Who: Texas Tech (12-2, 1-1) vs. Kansas (13-1, 2-0)
Where: Lawrence, Kansas, Phog Allen Fieldhouse
When: Saturday, January 7, 6:15 p.m. (CT)
Radio: Texas Tech Sports Network
Notable: Dating back to the 2001-02 season, Kansas has 250 straight sellouts in Allen Fieldhouse, which seats 16,300.
Quotable: “After they [Arkansas-Little Rock] won in the NCAA tournament, he [Chris Beard] sent me a pic of his team. After the game, they went and celebrated at Whataburger, and that’s kind of the mindset—not spoiled, tough, and I think that the path he’s taken has definitely made him appreciate a lot of different things, and I’m sure his players do as well. I thought that was really cool.”—Kansas head coach Bill Self
Beating Kansas in Lawrence will be a supremely difficult task for Texas Tech, but if early conference play is a good indicator, the Red Raiders will at least have a chance to spring the monumental upset. Hence, after feasting on respectable non-conference competition, the Jayhawks snuck past TCU on the road by only six points, and needed officiating assistance to avoid overtime against Kansas State in Allen Fieldhouse. The power of the Big 12 is tending to make near equals of most of the teams in it.
Regardless, Kansas remains a superb basketball team with tremendous fan support, and beating them in their own nest will require an inspired effort from Texas Tech.
Outstanding shooting is perhaps the most prominent hallmark of this edition of the Jayhawks. KU connects on 51 percent of their field goal attempts, and an astonishing 42 percent of their 3-pointers. In Frank Mason, Svi Michailiuk and Lagerald Vick, Kansas has three players who connect on over 45 percent of their trifectas. That’s like a football team having three receivers who run a 4.3 forty.
Interestingly, however, KU shoots only 61 percent from the charity stripe. It is odd for a team that generally shoots the ball so well to struggle from the free throw line, but the Jayhawks do just that.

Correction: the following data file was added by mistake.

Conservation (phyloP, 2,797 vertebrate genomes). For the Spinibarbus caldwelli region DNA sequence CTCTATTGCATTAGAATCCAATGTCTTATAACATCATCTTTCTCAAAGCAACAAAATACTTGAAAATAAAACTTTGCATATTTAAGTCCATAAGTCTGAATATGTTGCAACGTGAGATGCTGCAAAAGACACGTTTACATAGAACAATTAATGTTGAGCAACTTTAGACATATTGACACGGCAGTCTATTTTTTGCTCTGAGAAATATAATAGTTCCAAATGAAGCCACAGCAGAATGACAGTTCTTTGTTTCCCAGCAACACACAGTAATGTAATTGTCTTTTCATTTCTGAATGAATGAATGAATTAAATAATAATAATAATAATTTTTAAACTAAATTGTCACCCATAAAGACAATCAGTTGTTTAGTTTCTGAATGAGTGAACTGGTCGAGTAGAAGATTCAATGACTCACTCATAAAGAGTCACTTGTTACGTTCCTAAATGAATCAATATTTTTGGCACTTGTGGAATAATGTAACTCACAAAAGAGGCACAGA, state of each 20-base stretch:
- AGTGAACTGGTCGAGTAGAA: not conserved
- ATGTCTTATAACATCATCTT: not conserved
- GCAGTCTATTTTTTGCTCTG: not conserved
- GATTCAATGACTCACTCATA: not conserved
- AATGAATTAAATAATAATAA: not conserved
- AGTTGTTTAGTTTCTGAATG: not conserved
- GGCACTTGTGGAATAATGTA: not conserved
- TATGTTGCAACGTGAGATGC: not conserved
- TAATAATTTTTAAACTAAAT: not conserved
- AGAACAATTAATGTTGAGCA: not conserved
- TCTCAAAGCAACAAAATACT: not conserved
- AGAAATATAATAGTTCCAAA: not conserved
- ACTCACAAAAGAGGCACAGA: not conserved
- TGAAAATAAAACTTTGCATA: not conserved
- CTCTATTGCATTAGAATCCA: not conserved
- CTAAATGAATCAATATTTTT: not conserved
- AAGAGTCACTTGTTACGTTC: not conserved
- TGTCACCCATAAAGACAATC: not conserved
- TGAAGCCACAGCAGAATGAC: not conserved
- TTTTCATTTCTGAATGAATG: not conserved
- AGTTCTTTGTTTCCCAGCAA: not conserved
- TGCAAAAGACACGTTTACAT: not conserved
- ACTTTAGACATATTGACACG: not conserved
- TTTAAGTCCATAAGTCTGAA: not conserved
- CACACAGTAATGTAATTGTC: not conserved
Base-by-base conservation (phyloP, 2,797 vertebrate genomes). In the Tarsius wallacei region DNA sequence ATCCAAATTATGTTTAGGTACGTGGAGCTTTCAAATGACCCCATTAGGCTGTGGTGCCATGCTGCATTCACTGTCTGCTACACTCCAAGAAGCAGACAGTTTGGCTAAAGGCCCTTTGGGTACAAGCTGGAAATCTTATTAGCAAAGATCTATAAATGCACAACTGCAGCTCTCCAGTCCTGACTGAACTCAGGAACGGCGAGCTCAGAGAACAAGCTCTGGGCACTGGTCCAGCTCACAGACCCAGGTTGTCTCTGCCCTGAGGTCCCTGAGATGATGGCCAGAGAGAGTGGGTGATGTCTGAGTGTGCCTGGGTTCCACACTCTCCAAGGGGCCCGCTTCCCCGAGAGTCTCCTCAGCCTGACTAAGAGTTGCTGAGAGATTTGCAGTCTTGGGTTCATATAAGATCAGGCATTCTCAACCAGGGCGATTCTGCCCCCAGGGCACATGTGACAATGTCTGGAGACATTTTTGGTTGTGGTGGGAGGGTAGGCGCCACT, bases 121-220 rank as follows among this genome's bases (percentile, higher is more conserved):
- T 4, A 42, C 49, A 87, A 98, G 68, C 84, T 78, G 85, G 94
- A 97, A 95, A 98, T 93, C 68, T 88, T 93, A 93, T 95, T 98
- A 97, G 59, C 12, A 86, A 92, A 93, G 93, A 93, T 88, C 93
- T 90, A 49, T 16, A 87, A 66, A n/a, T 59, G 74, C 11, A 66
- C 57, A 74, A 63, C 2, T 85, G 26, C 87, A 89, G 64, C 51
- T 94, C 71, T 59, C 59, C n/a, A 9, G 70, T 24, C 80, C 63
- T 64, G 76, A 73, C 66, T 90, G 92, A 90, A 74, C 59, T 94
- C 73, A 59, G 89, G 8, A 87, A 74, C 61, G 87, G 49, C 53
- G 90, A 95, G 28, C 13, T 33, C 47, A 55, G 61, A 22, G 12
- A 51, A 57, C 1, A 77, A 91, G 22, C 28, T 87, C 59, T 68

The man who makes the Jayhawks go is the above-mentioned Frank Mason. The senior point guard scores 20 points per game, pulls down four rebounds per contest, and hands out six assists per outing. Shadell Millinghaus, who stifled West Virginia point guard Jevan Carter in the second half of Texas Tech’s victory over the Mountaineers in Lubbock, will attempt to do the same to Mason on the road.
Freshman wingman Josh Jackson scores 15 points and pulls down six boards per game, and leads Kansas in blocked shots with 19. He is KU’s customary one-and-done performer.
Like the Jayhawks, the Red Raiders are an excellent shooting team. Tech is No. 4 nationally in field goal percentage connecting on 51 percent of their efforts from the floor. Tech also knocks down 40 percent of their 3-pointers.
Defensively, the Red Raiders limit their opponents to only 40 percent shooting, which is No. 23 in the nation. Tech’s plus-11 rebounding margin is No. 6 nationally.
The Red Raiders continue to be a balanced scoring team, with Keenan Evans, Anthony Livingston, Aaron Ross, Zach Smith and Justin Gray all averaging double digits.
Point guard Devin Thomas’ assist/turnover ratio of 4.5 is tied for fifth best in D1 college basketball.